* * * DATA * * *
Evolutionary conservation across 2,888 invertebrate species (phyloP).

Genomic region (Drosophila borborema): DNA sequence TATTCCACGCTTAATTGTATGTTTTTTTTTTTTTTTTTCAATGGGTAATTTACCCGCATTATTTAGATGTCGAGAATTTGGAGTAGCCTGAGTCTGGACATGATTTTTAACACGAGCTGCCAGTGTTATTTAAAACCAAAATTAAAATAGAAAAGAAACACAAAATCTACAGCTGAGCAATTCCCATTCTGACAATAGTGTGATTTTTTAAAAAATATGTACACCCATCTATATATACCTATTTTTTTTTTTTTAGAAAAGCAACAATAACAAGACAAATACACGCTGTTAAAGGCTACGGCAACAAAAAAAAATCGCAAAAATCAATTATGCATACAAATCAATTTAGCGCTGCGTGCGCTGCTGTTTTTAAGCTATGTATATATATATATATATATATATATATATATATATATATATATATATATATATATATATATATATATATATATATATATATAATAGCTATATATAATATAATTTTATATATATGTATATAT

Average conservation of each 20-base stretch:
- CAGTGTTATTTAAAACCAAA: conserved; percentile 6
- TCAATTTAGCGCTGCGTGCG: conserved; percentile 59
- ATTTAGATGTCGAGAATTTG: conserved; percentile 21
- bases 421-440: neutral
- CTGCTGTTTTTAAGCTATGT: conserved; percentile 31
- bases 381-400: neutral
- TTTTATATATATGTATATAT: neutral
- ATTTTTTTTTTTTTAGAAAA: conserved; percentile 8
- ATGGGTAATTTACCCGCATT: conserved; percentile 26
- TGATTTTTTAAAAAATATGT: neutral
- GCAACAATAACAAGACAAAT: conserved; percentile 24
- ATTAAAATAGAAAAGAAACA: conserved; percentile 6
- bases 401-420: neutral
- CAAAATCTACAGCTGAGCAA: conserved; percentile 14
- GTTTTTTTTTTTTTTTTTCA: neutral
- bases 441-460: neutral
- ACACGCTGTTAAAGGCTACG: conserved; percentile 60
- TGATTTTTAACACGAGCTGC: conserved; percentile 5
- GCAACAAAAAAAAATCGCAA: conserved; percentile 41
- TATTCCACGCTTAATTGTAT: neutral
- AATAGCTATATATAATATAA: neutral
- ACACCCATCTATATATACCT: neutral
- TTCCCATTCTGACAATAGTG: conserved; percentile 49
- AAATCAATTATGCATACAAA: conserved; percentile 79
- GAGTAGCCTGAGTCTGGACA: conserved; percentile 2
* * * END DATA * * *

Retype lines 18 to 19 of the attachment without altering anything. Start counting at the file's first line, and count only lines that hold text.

- GTTTTTTTTTTTTTTTTTCA: neutral
- bases 441-460: neutral